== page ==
The huge gamma ray burst was the most distant event ever seen from Western Australia, and one of the most distant seen from the nation as a whole.
The Australian team was the first in the world to see it, but then disaster struck when a computer crash meant the team's sophisticated astronomy camera stopped working.
The Zadko telescope, north of Perth, captured an image of a explosion that occurred about 11 billion years ago.
Dr David Coward told ABC Radio's AM the explosion resulted from the explosion of a massive star about 100 times bigger than our sun.
"This star exploded 11 billion years in our past and it's taken that long for the photons of light or the messengers from this event to reach us," he said.
"This is quite a spectacular event in the universe that this telescope has managed to capture."
The University of Western Australia team saw the event in November, but they could not confirm it until recently when images were finally enhanced.
A computer crash at the time meant they were lucky to get a recorded image of the event at all.
Dr Coward says the team had to use a video camera.
"We had a catastrophic failure of the CCD camera ... essentially, the computer that runs the camera," he said.
"We had a video camera that was much much cheaper and ... a colleague of ours, Timo Vaalsta, managed to quickly get this video camera onto the telescope and start imaging this event.
"What's interesting is these events are transient, they occur over a matter of hours so you can't go back to the same spot and image this event, it's gone forever, these are one-off things."
He said the team was the first in the world to see it, despite only capturing evidence through a simple video camera.
"That's the irony is that the images that were obtained hours later by the biggest telescopes in the world had state of the art CCD cameras worth hundreds of thousands of dollars," he said.
"We were able to image this event with a simple video camera, which is under $1,000 compared to hundreds of thousands."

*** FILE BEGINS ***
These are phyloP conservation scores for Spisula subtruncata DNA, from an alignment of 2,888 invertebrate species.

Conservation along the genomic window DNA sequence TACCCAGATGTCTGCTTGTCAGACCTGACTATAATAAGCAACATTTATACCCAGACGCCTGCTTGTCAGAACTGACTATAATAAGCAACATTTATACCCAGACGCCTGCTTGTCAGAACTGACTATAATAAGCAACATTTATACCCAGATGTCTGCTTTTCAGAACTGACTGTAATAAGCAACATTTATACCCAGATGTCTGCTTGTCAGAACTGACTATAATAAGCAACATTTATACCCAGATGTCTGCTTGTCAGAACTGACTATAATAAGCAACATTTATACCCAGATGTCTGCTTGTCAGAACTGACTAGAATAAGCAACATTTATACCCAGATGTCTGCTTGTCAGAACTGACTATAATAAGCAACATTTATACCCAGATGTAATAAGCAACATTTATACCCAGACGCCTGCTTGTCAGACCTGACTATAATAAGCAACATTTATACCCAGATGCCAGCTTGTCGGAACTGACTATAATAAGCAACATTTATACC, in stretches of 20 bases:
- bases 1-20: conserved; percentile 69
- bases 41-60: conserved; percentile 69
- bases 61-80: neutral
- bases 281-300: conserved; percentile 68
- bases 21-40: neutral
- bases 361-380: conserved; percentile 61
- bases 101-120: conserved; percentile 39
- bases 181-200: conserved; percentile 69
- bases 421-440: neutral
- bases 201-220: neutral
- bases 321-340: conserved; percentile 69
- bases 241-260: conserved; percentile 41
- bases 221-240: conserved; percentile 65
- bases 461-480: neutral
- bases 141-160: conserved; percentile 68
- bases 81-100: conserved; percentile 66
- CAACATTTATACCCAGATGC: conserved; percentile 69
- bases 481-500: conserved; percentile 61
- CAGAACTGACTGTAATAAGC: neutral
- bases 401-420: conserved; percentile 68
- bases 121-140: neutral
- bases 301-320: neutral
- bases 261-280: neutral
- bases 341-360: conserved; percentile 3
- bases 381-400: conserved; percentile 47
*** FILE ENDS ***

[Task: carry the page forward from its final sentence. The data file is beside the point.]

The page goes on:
He says the team believes this is the first time an optical afterglow from a gamma ray burst has been observed from Western Australia.
"It's good for WA to know that we're participating in a globalised science because this sort of science is really about having telescopes all over the world performing these sorts of observations," he said.
"Our observation was reported to NASA and this information was distributed to about 190 observatories all over the world."
He says the CCD camera is being tested again so it can be ready for next time.
"We're also quite encouraged by the fact that this video camera can also do some pretty good science so we're definitely going to have the video camera as a backup," he said.
"The CCD camera is working and we're starting to do our first tests again.
"We're hoping that another gamma ray burst will go off in the next few months [and] that we can image that as well."An Australian team has marked the beginning of the International Year of Astronomy by... more
2007 was a bumper year for viral videos with Dramatic Chipmunk, Leave Britney Alone, Ms Carolina and the Cadbury Gorilla, but what is your favourite viral video from 2008???
I loved the Central Station Freeze, by Improv Everywhere for starters...
2007 was a bumper year for viral videos with Dramatic Chipmunk, Leave Britney Alone,... more
Have you seen the Death Star over San Francisco. Check it out and more on today's Current Virals.
To watch the full versions of all five videos just click on the links in the comments section below.Have you seen the Death Star over San Francisco. Check it out and more on today's... more
Imperial forces descend upon LA.
response to this outstanding footage:
Imperial forces descend upon LA. response to this outstanding footage:... more
Forget about the Lego Airbus A380 and the Lego Death Star, because this video will show you the mother of all Lego models: the 750,000-brick Kennedy Space Center. Using 1,506 square feet, it took 2,500 hours to build. It includes a 6.13ft-tall Space Shuttle on the launch pad, the space center with a 9ft-long Saturn 1B rocket, and the Vehicle Assembly Building—8ft long x 6ft high x 5ft wide—made out of 50,000 Lego bricks. I know. Mindblowing. This thing is so massive that it can probably affect Earth's orbit. Update: if Lego's Kennedy Space Center is the mother of all Lego models, Giz reader Florian Frischmuth has sent us his pictures of the father: the 1,300,000-brick Lego Allianz Arena stadium in Munich, Germany. This titan contains a mindblowing 30,000 mini-figs inside.Forget about the Lego Airbus A380 and the Lego Death Star, because this video will... more